(B) Medicinal treatment. - Of all the drugs used in the treatment of epilepsy I shall mention only the bromides of the alkali metals, the efficacy of which is incontestable, and opium, which has gained considerable reputation through the recent introduction of a new method of treatment.

The bromides of sodium and of potassium are administered either separately or in a mixture of the two with bromide of ammonium, which mixture is sometimes known as the "tribromide." The doses vary according to the age, the frequency of the attacks, and the tolerance of the subject. The maximum that may be administered to an adult with benefit seems to be from 8 to 10 grams daily. Usually good results can be obtained from moderate doses-from 3 to 6 grams daily.

The action of the bromides seems to be more pro

1 Herter. Lectures on Clinical Pathology, p. 150.

nounced when the patient is allowed a "hypochlorization" diet; that is to say, a diet in which the amount of sodium chloride is reduced as far as possible (Richet and Toulouse).1

Flechsig introduced several years ago a method of treatment consisting in the administration of increasing doses of opium and finally suddenly suppressing the drug. This procedure suspends the attacks in some cases for a very long time. Unfortunately their recurrence is always to be feared.

The first question

Treatment of the mental disorders. which arises is: Should an epileptic be committed?— Yes, in two classes of cases: (1) if the seizures are accompanied by marked delirious disorders; (2) if, independently of the seizures, the patient is subject to violent impulses. Epileptic imbeciles and idiots come under the same rule.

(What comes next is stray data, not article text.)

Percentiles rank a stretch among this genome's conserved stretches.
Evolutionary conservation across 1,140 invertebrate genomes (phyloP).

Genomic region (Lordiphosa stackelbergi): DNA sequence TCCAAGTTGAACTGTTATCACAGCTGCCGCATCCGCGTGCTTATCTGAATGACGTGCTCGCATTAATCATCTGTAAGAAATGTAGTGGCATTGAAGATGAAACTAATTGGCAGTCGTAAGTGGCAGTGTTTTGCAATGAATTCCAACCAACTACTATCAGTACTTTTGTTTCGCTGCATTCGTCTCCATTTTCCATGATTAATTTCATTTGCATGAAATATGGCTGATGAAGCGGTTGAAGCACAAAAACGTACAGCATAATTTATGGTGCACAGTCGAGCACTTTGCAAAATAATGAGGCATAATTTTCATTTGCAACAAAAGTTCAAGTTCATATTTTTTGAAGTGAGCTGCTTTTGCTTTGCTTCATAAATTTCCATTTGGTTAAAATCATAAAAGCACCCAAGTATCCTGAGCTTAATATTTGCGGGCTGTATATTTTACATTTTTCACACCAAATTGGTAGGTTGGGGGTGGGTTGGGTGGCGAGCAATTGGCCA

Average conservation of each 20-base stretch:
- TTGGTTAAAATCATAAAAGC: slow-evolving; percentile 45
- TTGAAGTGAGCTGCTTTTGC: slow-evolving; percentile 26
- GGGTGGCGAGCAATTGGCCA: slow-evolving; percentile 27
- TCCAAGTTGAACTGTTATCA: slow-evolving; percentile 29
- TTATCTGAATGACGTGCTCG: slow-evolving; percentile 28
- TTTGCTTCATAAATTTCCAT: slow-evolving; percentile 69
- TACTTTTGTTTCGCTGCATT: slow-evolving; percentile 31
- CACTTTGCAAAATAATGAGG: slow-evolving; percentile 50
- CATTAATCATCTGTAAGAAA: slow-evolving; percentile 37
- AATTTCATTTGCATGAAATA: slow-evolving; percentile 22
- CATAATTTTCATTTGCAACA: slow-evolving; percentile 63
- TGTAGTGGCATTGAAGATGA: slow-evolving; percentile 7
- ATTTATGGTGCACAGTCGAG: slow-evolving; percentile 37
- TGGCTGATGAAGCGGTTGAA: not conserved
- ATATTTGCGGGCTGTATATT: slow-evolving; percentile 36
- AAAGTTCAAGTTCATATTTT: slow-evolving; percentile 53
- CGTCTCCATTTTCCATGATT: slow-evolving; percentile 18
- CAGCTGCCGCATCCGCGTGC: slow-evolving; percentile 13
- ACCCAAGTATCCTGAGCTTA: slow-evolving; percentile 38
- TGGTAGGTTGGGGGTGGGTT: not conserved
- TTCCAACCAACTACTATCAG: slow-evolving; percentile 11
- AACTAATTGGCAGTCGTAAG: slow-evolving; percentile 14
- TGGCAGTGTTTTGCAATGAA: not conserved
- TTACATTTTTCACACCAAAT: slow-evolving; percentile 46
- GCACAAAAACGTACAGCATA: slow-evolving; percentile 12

During the delirious attacks the patient is to be constantly watched. Unfortunately rest in bed can be instituted only with great difficulty on account of the profound clouding of consciousness. Prolonged baths and the prudent use of hypnotics are here especially indicated. Refusal of food and threatening collapse are to be treated by ordinary methods.

1 Capeletti and Ormea. Le régime achloruré dans le traitement bromuré de l'épilepsie. Rev. de Psychiat., Apr., 1902.



UNDER the name hebephrenia, Hecker, inspired by his preceptor, Kahlbaum, described a psychosis which develops by predilection at the age of puberty and which terminates in a peculiar state of intellectual enfeeblement.

Later Kraepelin extended the views of Hecker and added to this group catatonia,1 which had previously been considered an independent affection, and paranoid dementia, which includes the majority of forms of delusional insanity commonly assigned to the vast and ill-defined group of paranoias. This fusion resulted in a new morbid entity: dementia præcox.

As we shall see later on, dementia præcox cannot be defined either by the age at which it occurs or by the rapidity with which it develops. Its specific element lies exclusively in the sum of the psychic changes, affecting the emotions, the will, and association of ideas. Generally these changes are permanent and constitute the mental deterioration which is the most common outcome of the disease. In

1 Kahlbaum. Die Katatonie oder das Spannungsirresein, 1894.